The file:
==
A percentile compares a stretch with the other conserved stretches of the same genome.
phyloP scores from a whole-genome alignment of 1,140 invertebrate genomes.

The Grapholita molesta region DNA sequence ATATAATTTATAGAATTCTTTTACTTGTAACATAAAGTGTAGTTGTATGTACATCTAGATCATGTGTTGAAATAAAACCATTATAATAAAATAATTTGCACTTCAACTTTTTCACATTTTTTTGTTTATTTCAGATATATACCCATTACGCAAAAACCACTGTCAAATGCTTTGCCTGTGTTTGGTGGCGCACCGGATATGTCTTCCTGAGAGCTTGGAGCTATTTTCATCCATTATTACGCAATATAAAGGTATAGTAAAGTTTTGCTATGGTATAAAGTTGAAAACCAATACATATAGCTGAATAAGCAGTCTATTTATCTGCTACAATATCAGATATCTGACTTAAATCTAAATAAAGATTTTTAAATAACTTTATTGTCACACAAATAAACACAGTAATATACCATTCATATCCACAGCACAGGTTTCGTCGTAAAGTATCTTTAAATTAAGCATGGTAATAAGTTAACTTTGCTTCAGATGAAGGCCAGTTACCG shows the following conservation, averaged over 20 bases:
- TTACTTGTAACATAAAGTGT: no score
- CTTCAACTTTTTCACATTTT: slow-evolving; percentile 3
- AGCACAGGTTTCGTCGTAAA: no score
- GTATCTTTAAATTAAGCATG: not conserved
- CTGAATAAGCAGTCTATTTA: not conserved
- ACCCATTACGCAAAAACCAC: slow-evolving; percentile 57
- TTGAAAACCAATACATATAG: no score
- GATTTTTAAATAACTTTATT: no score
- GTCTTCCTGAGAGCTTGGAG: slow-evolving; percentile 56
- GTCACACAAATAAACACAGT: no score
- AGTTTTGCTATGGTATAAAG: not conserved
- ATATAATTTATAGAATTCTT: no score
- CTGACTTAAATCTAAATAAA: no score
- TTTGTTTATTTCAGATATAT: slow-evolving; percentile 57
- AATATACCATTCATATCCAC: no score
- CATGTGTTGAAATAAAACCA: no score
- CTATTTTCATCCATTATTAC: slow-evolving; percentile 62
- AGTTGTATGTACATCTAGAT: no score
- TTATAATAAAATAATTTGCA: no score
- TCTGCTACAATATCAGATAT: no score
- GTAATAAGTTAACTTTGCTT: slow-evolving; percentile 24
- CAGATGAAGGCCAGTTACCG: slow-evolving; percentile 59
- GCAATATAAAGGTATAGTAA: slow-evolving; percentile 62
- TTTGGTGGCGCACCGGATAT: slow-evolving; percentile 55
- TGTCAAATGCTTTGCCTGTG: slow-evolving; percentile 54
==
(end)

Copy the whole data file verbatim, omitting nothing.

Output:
A percentile compares a stretch with the other conserved stretches of the same genome.
phyloP scores from a whole-genome alignment of 1,140 invertebrate genomes.

The Grapholita molesta region DNA sequence ATATAATTTATAGAATTCTTTTACTTGTAACATAAAGTGTAGTTGTATGTACATCTAGATCATGTGTTGAAATAAAACCATTATAATAAAATAATTTGCACTTCAACTTTTTCACATTTTTTTGTTTATTTCAGATATATACCCATTACGCAAAAACCACTGTCAAATGCTTTGCCTGTGTTTGGTGGCGCACCGGATATGTCTTCCTGAGAGCTTGGAGCTATTTTCATCCATTATTACGCAATATAAAGGTATAGTAAAGTTTTGCTATGGTATAAAGTTGAAAACCAATACATATAGCTGAATAAGCAGTCTATTTATCTGCTACAATATCAGATATCTGACTTAAATCTAAATAAAGATTTTTAAATAACTTTATTGTCACACAAATAAACACAGTAATATACCATTCATATCCACAGCACAGGTTTCGTCGTAAAGTATCTTTAAATTAAGCATGGTAATAAGTTAACTTTGCTTCAGATGAAGGCCAGTTACCG shows the following conservation, averaged over 20 bases:
- TTACTTGTAACATAAAGTGT: no score
- CTTCAACTTTTTCACATTTT: slow-evolving; percentile 3
- AGCACAGGTTTCGTCGTAAA: no score
- GTATCTTTAAATTAAGCATG: not conserved
- CTGAATAAGCAGTCTATTTA: not conserved
- ACCCATTACGCAAAAACCAC: slow-evolving; percentile 57
- TTGAAAACCAATACATATAG: no score
- GATTTTTAAATAACTTTATT: no score
- GTCTTCCTGAGAGCTTGGAG: slow-evolving; percentile 56
- GTCACACAAATAAACACAGT: no score
- AGTTTTGCTATGGTATAAAG: not conserved
- ATATAATTTATAGAATTCTT: no score
- CTGACTTAAATCTAAATAAA: no score
- TTTGTTTATTTCAGATATAT: slow-evolving; percentile 57
- AATATACCATTCATATCCAC: no score
- CATGTGTTGAAATAAAACCA: no score
- CTATTTTCATCCATTATTAC: slow-evolving; percentile 62
- AGTTGTATGTACATCTAGAT: no score
- TTATAATAAAATAATTTGCA: no score
- TCTGCTACAATATCAGATAT: no score
- GTAATAAGTTAACTTTGCTT: slow-evolving; percentile 24
- CAGATGAAGGCCAGTTACCG: slow-evolving; percentile 59
- GCAATATAAAGGTATAGTAA: slow-evolving; percentile 62
- TTTGGTGGCGCACCGGATAT: slow-evolving; percentile 55
- TGTCAAATGCTTTGCCTGTG: slow-evolving; percentile 54